EB2_GRID

IRS Confirms – Vasectomies Are Not ACA-Preventive Care for HDHPs

03/08/2018 Written by: Patrick Haynes

With IRS Notice 2018-12, the IRS has clarified that health plans covering male sterilization or male contraceptives without a deductible, or with a deductible below the statutory minimum deductible for high-deductible health plans (HDHPs), are not HDHPs under current IRS guidance regarding requirements for health savings accounts (HSAs). As background, individuals who wish to make or receive HSA contributions must be covered by a qualifying HDHP and have no impermissible coverage. An HDHP is an insured or self-insured health plan that meets certain requirements, including minimum annual deductible and maximum out-of-pocket expense limits, although HDHPs may provide preventive care benefits without a deductible or with a deductible below the statutory minimum.
To qualify as preventive care, a benefit must be defined as such under the Social Security Act (SSA) or in IRS or Treasury Department guidance. These standards govern whether benefits that a state law requires insurance policies to provide on a no-deductible or low-deductible basis will qualify as “preventive care”. The IRS has also confirmed that preventive services that must be provided without cost-sharing under health care reform (the ACA) will qualify as preventive care for HDHP purposes.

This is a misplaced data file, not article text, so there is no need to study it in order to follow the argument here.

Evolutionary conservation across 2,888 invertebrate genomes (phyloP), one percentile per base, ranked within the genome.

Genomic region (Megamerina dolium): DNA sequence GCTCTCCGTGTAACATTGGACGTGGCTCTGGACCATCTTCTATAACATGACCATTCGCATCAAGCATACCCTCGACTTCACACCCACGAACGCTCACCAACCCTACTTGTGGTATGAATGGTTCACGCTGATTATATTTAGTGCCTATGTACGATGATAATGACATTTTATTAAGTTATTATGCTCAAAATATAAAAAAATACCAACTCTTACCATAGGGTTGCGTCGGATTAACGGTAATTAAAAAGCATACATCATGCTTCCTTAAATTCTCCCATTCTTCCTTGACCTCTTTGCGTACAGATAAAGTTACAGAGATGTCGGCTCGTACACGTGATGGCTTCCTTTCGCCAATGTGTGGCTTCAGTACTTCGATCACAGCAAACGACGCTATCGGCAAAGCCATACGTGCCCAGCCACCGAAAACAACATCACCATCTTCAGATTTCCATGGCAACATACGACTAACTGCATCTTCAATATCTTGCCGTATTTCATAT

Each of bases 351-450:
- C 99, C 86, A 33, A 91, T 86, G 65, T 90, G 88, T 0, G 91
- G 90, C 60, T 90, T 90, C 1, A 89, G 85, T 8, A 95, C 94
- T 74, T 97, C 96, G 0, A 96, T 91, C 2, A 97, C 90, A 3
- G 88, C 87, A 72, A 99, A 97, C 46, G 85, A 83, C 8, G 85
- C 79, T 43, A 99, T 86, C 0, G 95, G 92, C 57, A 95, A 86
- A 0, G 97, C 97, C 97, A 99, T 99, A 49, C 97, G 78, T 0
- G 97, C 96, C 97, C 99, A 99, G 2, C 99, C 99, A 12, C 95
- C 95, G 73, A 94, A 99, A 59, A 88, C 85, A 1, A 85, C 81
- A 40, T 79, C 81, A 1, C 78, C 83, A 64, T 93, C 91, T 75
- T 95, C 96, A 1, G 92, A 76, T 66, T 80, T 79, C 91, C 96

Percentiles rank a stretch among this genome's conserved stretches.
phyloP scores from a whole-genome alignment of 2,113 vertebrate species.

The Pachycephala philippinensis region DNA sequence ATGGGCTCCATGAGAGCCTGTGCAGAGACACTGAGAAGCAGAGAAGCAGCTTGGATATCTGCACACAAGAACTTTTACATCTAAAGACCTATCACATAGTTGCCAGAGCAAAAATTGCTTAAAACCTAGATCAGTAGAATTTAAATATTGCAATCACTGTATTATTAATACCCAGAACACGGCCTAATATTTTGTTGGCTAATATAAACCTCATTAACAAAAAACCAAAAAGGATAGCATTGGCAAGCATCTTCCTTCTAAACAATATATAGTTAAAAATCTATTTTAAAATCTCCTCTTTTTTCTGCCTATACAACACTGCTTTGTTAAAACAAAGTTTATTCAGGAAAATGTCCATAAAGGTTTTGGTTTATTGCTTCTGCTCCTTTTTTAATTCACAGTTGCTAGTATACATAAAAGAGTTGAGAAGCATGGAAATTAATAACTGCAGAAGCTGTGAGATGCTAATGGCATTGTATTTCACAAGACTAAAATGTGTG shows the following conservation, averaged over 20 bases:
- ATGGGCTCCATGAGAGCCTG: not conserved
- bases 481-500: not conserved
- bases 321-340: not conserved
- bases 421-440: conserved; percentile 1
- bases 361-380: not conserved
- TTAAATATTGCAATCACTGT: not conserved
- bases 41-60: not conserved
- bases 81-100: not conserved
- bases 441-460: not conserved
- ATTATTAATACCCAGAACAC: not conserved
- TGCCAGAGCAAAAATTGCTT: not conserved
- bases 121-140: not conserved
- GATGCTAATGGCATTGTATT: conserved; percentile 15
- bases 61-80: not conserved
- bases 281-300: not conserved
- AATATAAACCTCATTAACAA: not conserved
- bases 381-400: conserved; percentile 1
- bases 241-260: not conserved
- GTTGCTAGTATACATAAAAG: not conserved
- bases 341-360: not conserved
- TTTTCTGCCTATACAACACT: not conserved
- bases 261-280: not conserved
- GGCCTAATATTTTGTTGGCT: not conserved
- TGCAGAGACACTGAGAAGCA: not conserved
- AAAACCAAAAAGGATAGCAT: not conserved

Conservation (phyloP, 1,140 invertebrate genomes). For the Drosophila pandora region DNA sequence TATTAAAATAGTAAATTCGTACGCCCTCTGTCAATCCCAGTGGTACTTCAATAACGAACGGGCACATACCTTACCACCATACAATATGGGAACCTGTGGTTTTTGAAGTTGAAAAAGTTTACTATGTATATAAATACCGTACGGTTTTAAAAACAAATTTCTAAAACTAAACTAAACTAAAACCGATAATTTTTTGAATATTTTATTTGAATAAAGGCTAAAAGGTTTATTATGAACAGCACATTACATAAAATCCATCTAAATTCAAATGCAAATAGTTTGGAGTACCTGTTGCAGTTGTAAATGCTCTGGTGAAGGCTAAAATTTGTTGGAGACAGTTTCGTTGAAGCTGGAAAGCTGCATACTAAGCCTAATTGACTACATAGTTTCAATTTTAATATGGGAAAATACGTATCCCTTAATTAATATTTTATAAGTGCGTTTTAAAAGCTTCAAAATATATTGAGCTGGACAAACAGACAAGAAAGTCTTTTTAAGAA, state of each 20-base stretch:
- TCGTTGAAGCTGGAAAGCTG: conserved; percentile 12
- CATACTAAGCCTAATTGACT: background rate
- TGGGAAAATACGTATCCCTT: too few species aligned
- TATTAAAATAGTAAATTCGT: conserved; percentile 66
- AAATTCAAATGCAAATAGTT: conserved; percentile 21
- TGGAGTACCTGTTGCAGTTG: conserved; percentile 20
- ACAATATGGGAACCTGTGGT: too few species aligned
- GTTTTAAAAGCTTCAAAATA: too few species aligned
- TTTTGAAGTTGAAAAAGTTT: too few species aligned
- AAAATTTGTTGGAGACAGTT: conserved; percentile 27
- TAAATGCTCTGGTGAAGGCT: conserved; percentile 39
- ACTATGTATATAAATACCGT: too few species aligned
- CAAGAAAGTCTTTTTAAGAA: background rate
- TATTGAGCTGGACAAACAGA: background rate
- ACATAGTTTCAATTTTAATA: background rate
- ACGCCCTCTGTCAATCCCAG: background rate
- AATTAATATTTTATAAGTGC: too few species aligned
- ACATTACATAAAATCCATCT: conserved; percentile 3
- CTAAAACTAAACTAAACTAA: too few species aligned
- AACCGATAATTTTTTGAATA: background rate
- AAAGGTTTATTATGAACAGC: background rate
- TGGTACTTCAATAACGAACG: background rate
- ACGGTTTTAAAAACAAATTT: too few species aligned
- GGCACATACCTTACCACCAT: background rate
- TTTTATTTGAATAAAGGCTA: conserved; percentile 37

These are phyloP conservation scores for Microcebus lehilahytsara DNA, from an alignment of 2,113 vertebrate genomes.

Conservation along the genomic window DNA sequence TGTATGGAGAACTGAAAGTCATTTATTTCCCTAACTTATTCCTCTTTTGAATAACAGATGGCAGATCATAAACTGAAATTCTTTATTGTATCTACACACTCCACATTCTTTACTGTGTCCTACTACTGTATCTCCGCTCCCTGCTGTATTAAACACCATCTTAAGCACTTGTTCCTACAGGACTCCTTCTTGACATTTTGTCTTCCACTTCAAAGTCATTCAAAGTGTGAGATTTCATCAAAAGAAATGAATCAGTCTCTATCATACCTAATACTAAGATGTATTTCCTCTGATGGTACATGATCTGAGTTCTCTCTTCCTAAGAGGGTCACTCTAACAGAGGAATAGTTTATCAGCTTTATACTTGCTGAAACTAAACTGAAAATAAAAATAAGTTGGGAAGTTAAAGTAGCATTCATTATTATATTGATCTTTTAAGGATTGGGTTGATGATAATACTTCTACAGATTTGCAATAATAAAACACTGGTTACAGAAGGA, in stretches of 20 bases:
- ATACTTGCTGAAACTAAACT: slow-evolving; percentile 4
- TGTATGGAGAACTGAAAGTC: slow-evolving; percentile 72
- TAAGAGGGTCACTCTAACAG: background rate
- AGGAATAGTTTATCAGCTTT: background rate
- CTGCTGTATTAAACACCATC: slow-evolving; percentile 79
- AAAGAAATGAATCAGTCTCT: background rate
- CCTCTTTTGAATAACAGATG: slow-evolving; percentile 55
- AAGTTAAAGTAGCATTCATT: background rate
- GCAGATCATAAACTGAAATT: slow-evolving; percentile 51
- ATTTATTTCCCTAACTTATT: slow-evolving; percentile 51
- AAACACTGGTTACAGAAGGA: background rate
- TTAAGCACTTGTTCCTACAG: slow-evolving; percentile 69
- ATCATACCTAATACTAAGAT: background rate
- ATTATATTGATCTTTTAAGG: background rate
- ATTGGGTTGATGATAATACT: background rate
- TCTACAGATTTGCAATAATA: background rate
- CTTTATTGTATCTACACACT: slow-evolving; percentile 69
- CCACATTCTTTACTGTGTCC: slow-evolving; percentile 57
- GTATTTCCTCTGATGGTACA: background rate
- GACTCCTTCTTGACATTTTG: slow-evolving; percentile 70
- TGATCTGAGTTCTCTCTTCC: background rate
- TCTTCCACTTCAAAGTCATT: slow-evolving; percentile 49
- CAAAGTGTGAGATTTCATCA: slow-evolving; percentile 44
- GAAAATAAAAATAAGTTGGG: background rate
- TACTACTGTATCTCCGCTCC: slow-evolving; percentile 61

Why now? Why this change and guidance?
The guidance notes that some states have recently adopted laws requiring health insurance policies to cover male sterilization or male contraceptives without cost-sharing—they cite Illinois, Maryland, Oregon, and Vermont as examples. These benefits are not preventive care under the SSA or under IRS or Treasury Department guidance, nor are they preventive services that must be provided without cost-sharing under health care reform. Therefore, plans that provide these benefits before the HDHP minimum deductible is satisfied are not HDHPs, even if the benefits are required under state law, and an individual who is covered under such a plan is not eligible to make or receive HSA contributions.
However, the IRS has provided transition relief for periods before 2020. Under the relief, individuals will not be treated as failing to qualify as HSA-eligible merely because they are or were covered by an insurance policy that is not an HDHP solely because it covers male sterilization or male contraceptives without a deductible, or with a deductible below the HDHP minimum deductible.
As you may recall from our December 2017 guidance, many concerned employers and plan sponsors with HSA programs worried about this issue, and were concerned that state legislators were not moving fast enough to exempt HDHPs from their mandates. With this new guidance and transitional relief state legislators will have additional time to correct the oversight that “free vasectomies” were not intended to cause.
Should you have any questions or concerns, please contact your Account Manger or Sales Executive. Thank you.

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